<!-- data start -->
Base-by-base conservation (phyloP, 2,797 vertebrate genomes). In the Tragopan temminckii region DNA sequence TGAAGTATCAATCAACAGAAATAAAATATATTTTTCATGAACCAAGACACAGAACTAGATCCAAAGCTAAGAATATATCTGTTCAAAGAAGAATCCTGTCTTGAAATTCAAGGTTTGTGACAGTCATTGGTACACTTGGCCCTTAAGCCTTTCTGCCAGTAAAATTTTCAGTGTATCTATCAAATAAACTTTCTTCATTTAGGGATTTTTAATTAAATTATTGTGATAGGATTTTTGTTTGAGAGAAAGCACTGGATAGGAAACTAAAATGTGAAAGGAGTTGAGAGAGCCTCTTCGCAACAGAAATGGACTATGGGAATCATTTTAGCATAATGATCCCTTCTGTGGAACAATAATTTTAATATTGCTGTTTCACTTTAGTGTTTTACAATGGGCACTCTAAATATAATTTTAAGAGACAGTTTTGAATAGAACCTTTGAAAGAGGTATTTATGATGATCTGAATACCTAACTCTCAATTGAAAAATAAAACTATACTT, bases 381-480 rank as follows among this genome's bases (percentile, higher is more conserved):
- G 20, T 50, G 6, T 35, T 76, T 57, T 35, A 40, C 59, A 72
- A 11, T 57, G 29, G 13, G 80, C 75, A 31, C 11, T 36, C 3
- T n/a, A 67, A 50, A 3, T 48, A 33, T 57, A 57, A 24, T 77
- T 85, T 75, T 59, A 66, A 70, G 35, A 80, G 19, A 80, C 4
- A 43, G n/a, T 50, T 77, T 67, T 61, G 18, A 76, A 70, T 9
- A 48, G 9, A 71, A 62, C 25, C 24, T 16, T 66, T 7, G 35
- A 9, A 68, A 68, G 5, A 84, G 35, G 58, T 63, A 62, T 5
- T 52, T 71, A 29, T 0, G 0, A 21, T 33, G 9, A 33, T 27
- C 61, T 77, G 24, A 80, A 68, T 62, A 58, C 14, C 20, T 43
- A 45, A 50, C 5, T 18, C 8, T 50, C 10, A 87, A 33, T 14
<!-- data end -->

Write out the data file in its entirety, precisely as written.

Base-by-base conservation (phyloP, 2,797 vertebrate genomes). In the Tragopan temminckii region DNA sequence TGAAGTATCAATCAACAGAAATAAAATATATTTTTCATGAACCAAGACACAGAACTAGATCCAAAGCTAAGAATATATCTGTTCAAAGAAGAATCCTGTCTTGAAATTCAAGGTTTGTGACAGTCATTGGTACACTTGGCCCTTAAGCCTTTCTGCCAGTAAAATTTTCAGTGTATCTATCAAATAAACTTTCTTCATTTAGGGATTTTTAATTAAATTATTGTGATAGGATTTTTGTTTGAGAGAAAGCACTGGATAGGAAACTAAAATGTGAAAGGAGTTGAGAGAGCCTCTTCGCAACAGAAATGGACTATGGGAATCATTTTAGCATAATGATCCCTTCTGTGGAACAATAATTTTAATATTGCTGTTTCACTTTAGTGTTTTACAATGGGCACTCTAAATATAATTTTAAGAGACAGTTTTGAATAGAACCTTTGAAAGAGGTATTTATGATGATCTGAATACCTAACTCTCAATTGAAAAATAAAACTATACTT, bases 381-480 rank as follows among this genome's bases (percentile, higher is more conserved):
- G 20, T 50, G 6, T 35, T 76, T 57, T 35, A 40, C 59, A 72
- A 11, T 57, G 29, G 13, G 80, C 75, A 31, C 11, T 36, C 3
- T n/a, A 67, A 50, A 3, T 48, A 33, T 57, A 57, A 24, T 77
- T 85, T 75, T 59, A 66, A 70, G 35, A 80, G 19, A 80, C 4
- A 43, G n/a, T 50, T 77, T 67, T 61, G 18, A 76, A 70, T 9
- A 48, G 9, A 71, A 62, C 25, C 24, T 16, T 66, T 7, G 35
- A 9, A 68, A 68, G 5, A 84, G 35, G 58, T 63, A 62, T 5
- T 52, T 71, A 29, T 0, G 0, A 21, T 33, G 9, A 33, T 27
- C 61, T 77, G 24, A 80, A 68, T 62, A 58, C 14, C 20, T 43
- A 45, A 50, C 5, T 18, C 8, T 50, C 10, A 87, A 33, T 14